Bergamot: essential oil profile

If you like to drink Earl Grey tea, then you are already familiar with the beautiful scent of bergamot.

Some people have described the smell of bergamot as a combination of lemon, orange, lime and lavender.

Bergamot essential oil – Citrus bergamia – comes from the peels of a citrus fruit. The bergamot tree can grow to a height of about 4.5 meters and bears non-edible green to yellow fruit (Schiller, 2008).

The tree was first discovered growing in Italy, and the essence was initially sold in the Italian city of Bergamo (Schiller, 2008).

Jane Grayson in her book Aromatherapy for the Seasons states that bergamot is infused with the light and sun of Italy (Grayson,1993). Its’ uplifting scent makes it the perfect oil to diffuse as a room fragrance – especially as the days grow shorter in our northern Canadian climate.

Psychological Benefits

Bergamot is a valuable uplifting oil that is “sharpening rather than stimulating, leaving one feeling very present” (Grayson, 1993). Bergamot is a natural balancer – the lovely, lighthearted scent can ease anxiety, nervous tension, and stress. It is rich in the chemical components linalyl acetate and linalool which is why the essential oil is so calming, cheering, and uplifting.

Bergamot’s ability to relieve anxiety has been well documented by the Italian researcher Paolo Rovesti who conducted research at the University of Milan on the psychological effects of essential oils. For the treatment of anxiety, Rovesti suggested using bergamot essential oil (as well as cypress, petitgrain, lime, rose, violet and marjoram essential oils). He had great success with treating patients with anxiety and was honored for his work (Jones, 2010).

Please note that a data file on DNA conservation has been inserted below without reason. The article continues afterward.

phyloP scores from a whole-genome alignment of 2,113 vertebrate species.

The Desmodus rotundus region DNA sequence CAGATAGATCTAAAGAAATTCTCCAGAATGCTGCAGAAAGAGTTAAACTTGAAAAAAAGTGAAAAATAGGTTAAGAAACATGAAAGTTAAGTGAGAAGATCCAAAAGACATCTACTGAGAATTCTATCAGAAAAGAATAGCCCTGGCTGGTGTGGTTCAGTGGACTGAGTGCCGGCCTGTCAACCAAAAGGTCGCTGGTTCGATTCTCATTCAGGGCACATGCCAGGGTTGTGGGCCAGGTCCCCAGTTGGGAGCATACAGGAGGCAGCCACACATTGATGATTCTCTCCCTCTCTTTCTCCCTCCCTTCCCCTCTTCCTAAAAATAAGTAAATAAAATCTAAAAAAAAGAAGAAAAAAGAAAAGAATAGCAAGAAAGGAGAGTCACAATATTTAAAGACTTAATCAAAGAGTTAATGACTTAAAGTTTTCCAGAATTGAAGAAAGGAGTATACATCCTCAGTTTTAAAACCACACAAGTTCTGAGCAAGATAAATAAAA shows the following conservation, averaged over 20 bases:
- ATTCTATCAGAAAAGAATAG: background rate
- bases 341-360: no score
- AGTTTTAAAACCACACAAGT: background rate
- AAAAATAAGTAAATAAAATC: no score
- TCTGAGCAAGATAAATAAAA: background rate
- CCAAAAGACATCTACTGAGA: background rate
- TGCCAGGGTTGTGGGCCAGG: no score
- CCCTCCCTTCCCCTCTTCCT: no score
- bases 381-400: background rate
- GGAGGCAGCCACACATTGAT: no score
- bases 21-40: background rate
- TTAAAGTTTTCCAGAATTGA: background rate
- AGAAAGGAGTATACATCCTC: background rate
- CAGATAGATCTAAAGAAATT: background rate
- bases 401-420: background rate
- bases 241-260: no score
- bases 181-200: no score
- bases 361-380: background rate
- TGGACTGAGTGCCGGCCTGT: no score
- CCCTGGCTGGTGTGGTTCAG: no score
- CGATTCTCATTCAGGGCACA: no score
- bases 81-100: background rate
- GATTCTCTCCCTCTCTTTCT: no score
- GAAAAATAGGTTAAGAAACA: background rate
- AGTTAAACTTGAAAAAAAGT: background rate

Skin Care

The antiseptic properties of bergamot make it a useful choice for treating oily skin and acne when blended with a suitable carrier oil/wax like jojoba oil.

Care, however, must be taken when using bergamot on the skin. The presence of the chemical component bergaptene means that the essential oil is photo-toxic. Avoid exposure to direct sunlight for several hours after applying the oil on the skin (Schiller, 2008). To learn more, see Citrus Oils & the Sun.

Home Aromatherapy

If you’d like to use this essential oil at home, I suggest diffusing it first on its own.

Then you might want to try blending it with one or two other essential oils. Bergamot blends well with lavender, geranium and cypress essential oils – amongst others.

Here is a simple recipe for you to try at home with a diffuser:

  • 4 drops of Lavandula angustifolia (lavender)
  • 4 drops of Citrus bergamia (bergamot)

References:

Grayson, J. (1993). The Fragrant Year. San Francisco: Harper Collins.

Jones, E.A. (2010). Awaken to Healing Fragrance: The Power of Essential Oil Therapy. Berkeley: North Atlantic Books.

Schiller, C. & Schiller, D. (2008). The Aromatherapy Encyclopedia. Laguna Beach: Basic Health Publications, Inc.

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